Authentic Lessons for 21st Century Learning

If at First You're Not the Same, Try Triangles! (Part 1)

Comparing Congruent and Similar Triangles

K20 Center, Kate Raymond | Published: August 10th, 2022 by K20 Center

  • Grade Level Grade Level 10th
  • Subject Subject Mathematics
  • Course Course Geometry
  • Time Frame Time Frame 120 minutes
  • Duration More 2-3 class periods


Students will develop definitions of congruent and similar figures and use the definitions to find the missing sides and/or angles of congruent triangles.

Essential Question(s)

What does it mean for two objects to be "the same"?



Students construct triangles with given measures and write definitions for similar and congruent figures.


Students examine a pair of congruent triangles to determine what information is given, how that information can be conveyed easily and simply, and what conclusions they can draw from the information.


Students work with sample problems, then verbally discuss and explain what conclusions they are able to draw and why.


Students play a card game in which they match corresponding parts of congruent triangles.


Students complete a 3-2-1 reflection.


  • Straws

  • Rulers

  • Protractors

  • Paper

  • Six posters

  • Markers

  • Congruent Triangles Set Game Playing Cards (attached)

  • Triangle Sets Recording Sheet (attached)

  • Defining Congruence and Congruence Statements Day 1 (attached)


Begin by displaying slide 1 of the attached slide deck. Place students in pairs and have them complete a Think-Pair-Share activity to respond to the prompt given.


After discussing various thoughts about what it means for two geometric objects to be the same, go to slide 2, which asks students to create specific triangles based on some given information. Have students complete this activity working in pairs or groups of three. Make straws, rulers, protractors, and paper available to students to complete the activity on the slide. If you haven't already, hang six sheets of large paper or poster board, numbered one through six, around the room and allow students to tape their products to the appropriate poster.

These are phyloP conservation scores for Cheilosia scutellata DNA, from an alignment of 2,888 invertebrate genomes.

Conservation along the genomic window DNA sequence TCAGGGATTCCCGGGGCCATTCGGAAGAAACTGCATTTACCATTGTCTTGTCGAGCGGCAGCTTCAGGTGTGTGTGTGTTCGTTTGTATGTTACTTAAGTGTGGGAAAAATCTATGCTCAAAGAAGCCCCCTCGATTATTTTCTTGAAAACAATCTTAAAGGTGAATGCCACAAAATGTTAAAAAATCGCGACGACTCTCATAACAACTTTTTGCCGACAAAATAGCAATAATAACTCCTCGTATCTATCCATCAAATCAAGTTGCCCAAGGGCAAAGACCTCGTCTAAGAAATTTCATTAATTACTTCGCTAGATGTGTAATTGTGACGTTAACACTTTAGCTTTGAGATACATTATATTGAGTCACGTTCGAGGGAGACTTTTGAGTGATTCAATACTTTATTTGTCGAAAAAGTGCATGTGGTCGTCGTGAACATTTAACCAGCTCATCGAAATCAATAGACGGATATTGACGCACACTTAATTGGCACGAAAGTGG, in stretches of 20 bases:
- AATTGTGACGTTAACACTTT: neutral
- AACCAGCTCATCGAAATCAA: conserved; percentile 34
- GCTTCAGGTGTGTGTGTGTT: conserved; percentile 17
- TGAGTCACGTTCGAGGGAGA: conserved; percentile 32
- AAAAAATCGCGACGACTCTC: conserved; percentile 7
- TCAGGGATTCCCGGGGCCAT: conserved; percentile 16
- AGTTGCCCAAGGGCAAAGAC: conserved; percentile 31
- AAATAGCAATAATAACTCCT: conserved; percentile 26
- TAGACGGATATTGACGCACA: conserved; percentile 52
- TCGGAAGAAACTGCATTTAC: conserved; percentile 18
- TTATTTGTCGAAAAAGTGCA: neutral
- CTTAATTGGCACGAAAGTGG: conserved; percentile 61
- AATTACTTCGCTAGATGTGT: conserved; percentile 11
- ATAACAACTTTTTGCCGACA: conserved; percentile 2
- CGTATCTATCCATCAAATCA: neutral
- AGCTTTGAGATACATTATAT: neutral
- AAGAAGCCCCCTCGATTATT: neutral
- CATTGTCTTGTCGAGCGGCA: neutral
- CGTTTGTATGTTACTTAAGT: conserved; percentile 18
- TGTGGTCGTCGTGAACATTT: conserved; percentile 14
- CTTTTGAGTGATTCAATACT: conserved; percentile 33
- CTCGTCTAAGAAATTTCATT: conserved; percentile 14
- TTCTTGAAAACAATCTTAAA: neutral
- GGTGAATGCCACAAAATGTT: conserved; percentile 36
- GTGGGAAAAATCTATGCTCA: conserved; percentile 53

After every group has created all six triangles, advance to slide 3 and ask students to determine on which poster are all of the triangles the same. Ask students to justify how they know the triangles are the same. Record their responses on the slide.

Most students will readily agree that all of the triangles for numbers one through four are the same. As you ask students to justify how they know they are the same, the goal is to guide students to the point where they begin to place triangles on top of each other to show that they are the same.

Students may disagree about whether the triangles for poster five are all the same or not, as these triangles will be similar but not necessarily congruent.

Number six should result in two different (non-similar) triangles: one acute and one obtuse. Examples of each kind are attached to this lesson. In case each group creates the same triangle, have both triangles cut out and prepared so you can use them as a counter example. Students should conclude that not all triangles for poster number six are the same.

Go to slide 4, which gives two definitions of "the same." Ask students to determine which definition they like better, then reveal slide 5. Explain that the first is the definition of congruent while the second is the definition of similar; these are precise terms mathematicians use to indicate what exactly they mean by "the same."


Transition through slides 6–10 to familiarize students with congruence statements and their purpose. Be sure to pause to let the students answer the questions each slide presents.

Tell students that they are going to use congruence statements to play a game. Pair students up (or place them in groups of three). If you have not already, place the eight cups containing the different rounds of the congruent triangle set game around the room and then make sure each student receives a copy of the "Triangle Sets Recording Sheet," which can be found under Attachments. Then, go to slide 11 and explain the following rules of the game.

  • There are eight cups around the room. Each cup contains one round of the game. The rounds can be completed in any order.

  • For each round, there are 12 small (white) cards and one large (blue, or another color) card.

  • At the beginning of the round, you will place the 12 small cards face up in any arrangement you and your partner(s) agree on.

  • When the small cards are arranged, you will flip over the large card. It will show two congruent triangles with a congruence statement.

  • Your job is to use the white cards to make as many pairs of equivalent (either equal or congruent) cards as possible.

  • Whenever you see a pair, pick it up; you and your partner do not need to take turns.

  • Once all the pairs have been made, record the pairs you made and the pairs your partner(s) made on the "Triangle Sets Recording Sheet." Each person gets one point for each pair made.

  • When you are finished, return your set of cards to the appropriate cup and take a new set from a different cup.

  • Continue until you have played all eight rounds.


Go to slide 12. Have students respond to the 3-2-1 reflection on the back of their recording sheet for the game above.